Flipkart says it does not believe in putting all its eggs in one basket. It is therefore spreading its labels across many categories and varied price points. “At the bottom of the table is Flipkart Smartbuy which deals in low-ticket everyday items in categories where customers are usually doubtful about the quality of products they get. We then went into small appliances and personal care devices, still low cost but a little more high-involvement. Early on, we began seeing good conversion rates and great feedback, which sort of helped prove our hypothesis,” says Adarsh K Menon, head of Private Labels at Flipkart.
Moving beyond low-ticket items and into more premium categories, Flipkart has rolled out brands such as Marq in the large appliances space. While the brand does not compete with the big guns such as Samsung, LG or Sony, the buy-in cost into the category was a significant step up from data cables and even mixer grinders. Here the company says it utilised its significant understanding of customer preferences to tailor the perfect product.
Data is a valuable tool in the Flipkart consumer toolkit as is the additional surrounding infrastructure that it has built around its e-tail business. For instance for the in-house personal electronics and appliances brands, it has acquired Jeeves and F1 Info Solutions to deal with sales and post-sales service.
Flipkart is also careful with its pricing. “If we provide something with similar specifications and quality to the market, then our cost must be lower. If we provide a television at the same cost and quality as other manufacturers, then our specifications must be better. This has been our thinking with Marq and we’ve seen some of our products going on to dominate categories they play in,” says Menon.
Trust by association
In the coming months, the goal is to not only introduce more products in more categories, but also sustain sales and ensure customer satisfaction and quality with the private labels portfolio. For this the company wants customers to trust the private labels and judge them, not by the time spent in the market but, by their association with the Flipkart name.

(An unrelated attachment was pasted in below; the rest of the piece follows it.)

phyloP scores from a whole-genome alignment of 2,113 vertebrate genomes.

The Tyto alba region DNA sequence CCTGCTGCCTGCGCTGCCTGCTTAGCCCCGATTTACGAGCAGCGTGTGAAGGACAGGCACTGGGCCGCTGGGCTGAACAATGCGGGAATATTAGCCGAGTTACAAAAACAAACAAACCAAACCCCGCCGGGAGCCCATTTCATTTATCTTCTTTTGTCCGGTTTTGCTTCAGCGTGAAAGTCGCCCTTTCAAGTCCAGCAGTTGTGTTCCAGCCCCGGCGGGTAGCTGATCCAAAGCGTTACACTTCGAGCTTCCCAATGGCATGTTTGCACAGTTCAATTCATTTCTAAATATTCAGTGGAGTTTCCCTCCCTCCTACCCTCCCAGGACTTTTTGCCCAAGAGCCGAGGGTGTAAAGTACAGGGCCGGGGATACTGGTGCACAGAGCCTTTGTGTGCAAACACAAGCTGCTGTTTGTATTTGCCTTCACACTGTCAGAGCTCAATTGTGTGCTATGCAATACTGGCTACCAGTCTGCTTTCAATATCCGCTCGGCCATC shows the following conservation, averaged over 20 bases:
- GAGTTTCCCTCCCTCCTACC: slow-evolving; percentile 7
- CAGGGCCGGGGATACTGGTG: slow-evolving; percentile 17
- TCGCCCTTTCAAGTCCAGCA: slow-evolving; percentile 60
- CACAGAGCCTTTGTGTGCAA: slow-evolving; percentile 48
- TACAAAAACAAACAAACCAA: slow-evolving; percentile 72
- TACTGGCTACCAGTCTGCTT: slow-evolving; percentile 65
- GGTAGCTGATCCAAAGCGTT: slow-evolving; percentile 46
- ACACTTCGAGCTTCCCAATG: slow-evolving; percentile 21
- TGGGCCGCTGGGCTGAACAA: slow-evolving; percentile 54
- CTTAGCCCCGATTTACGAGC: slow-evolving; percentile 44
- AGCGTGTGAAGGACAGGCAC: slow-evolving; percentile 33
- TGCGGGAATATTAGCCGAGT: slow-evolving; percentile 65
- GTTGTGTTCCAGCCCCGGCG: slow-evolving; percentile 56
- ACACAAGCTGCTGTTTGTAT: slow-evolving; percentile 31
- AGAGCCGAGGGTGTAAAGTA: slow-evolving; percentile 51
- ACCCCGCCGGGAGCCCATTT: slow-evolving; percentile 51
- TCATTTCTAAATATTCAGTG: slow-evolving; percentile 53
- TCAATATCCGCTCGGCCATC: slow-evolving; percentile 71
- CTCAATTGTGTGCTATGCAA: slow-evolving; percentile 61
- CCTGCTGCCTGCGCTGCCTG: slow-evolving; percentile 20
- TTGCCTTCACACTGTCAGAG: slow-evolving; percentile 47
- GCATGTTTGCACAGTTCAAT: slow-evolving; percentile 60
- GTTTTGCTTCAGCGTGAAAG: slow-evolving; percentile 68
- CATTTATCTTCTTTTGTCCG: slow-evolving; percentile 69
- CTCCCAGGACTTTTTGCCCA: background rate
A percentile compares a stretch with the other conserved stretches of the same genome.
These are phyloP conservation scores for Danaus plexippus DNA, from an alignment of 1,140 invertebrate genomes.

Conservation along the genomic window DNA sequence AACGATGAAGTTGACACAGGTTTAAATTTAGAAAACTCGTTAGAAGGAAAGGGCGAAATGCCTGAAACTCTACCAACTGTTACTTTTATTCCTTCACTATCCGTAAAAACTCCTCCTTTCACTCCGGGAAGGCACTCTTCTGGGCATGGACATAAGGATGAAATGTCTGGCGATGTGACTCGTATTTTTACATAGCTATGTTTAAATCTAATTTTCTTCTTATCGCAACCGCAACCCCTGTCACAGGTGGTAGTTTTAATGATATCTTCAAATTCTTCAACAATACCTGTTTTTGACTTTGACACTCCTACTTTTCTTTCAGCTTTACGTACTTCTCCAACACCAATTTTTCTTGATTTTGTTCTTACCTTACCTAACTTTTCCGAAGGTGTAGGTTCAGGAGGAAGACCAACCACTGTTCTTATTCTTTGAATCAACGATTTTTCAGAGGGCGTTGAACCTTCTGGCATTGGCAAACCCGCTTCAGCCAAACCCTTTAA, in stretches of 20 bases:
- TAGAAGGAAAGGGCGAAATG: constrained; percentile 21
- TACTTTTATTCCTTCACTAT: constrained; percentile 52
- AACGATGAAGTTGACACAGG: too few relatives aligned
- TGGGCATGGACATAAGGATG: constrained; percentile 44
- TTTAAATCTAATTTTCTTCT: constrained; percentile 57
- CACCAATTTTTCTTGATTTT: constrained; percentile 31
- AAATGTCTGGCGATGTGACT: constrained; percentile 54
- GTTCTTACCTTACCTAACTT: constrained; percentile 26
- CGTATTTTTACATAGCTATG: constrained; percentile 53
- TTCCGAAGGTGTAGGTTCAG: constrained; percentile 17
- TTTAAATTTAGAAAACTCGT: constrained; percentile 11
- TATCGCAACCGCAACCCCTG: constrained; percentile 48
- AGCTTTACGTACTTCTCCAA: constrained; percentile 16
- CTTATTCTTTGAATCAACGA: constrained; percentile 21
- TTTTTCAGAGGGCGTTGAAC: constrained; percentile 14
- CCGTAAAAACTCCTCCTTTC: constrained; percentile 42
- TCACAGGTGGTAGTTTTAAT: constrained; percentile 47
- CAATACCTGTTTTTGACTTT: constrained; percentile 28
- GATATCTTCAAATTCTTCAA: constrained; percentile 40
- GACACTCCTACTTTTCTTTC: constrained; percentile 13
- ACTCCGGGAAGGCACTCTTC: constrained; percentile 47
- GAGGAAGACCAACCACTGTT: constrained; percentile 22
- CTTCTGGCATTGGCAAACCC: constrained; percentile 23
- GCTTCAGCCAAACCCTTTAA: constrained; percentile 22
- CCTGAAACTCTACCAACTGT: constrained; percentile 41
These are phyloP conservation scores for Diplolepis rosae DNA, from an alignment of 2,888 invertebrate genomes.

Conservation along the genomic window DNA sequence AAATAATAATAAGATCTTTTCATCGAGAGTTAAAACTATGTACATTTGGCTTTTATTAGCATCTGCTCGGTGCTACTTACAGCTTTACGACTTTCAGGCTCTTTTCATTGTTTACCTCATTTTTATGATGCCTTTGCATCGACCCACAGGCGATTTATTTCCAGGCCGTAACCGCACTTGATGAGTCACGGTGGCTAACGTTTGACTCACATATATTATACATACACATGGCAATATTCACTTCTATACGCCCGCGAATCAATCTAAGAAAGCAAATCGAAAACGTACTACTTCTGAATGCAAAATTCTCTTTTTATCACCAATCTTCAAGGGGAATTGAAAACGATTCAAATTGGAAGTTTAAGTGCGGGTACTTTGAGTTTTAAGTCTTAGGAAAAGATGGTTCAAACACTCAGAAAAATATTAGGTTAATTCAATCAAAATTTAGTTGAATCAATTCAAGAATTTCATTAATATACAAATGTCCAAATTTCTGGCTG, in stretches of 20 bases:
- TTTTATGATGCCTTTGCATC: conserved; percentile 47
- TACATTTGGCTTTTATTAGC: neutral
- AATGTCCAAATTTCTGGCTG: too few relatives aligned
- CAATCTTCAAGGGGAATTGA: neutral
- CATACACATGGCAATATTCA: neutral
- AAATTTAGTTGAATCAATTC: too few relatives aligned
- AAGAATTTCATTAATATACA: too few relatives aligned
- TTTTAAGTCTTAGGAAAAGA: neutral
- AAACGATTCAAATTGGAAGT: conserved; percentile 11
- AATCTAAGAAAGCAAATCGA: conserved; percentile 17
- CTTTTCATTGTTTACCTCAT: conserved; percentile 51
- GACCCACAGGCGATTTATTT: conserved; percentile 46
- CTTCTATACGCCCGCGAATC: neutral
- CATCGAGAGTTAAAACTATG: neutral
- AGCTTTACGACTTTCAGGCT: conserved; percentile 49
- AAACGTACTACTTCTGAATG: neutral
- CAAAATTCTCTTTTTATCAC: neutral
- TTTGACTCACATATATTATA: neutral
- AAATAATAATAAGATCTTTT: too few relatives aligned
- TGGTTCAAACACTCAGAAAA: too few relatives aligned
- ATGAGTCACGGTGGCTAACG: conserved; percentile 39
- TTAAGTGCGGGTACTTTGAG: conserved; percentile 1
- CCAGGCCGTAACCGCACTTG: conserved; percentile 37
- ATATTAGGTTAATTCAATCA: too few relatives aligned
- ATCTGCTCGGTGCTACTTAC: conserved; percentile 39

Analysts see a risk here because the company is giving its brands a three to six month period to prove themselves. A brand is then like a unicorn, everyone has heard of one and wants to believe in it, but can’t seem to spot one, say experts. But Flipkart says it has seen initial success. In the 2017 Big Billion Day sale, the company says two months of inventory of small appliances and furniture was sold out in five days.
Menon says that the company has achieved its 12-month goal of launching private label products in 100 categories. The long term goal is to earn 15-20 percent of its revenues from in-house brands in the next 2-3 years. Experts are skeptical. They see the sales figures being inflated because of the special offers and deals that are being structured around the private labels and while discounting has helped the brand establish its mettle as a marketplace, it could backfire with its own labels.
“Flipkart does not have a premium image. So when you slap the Flipkart brand name onto a television, it will have the image of a low-end television set. There’s no way this brand name can attempt premiumisation and that’s a downside,” says Harish Bijoor, branding and consulting expert.
There is a counter argument to this: While many e-commerce players have built their reputation giving heavy discounts, they are not stuck being manufacturers of low-end products. Be it Walmart, Costco or Best Buy—they operate across the spectrum. The difference here is that the global players have not built their brands overnight. “There are retailers with robust private label programmes, but they have not done it on day one, it has taken some time. With Flipkart being a venture backed player, I have my doubts if they will get enough time to execute such a strategy,” says Devangshu Dutta, chief executive at consulting firm Third Eyesight.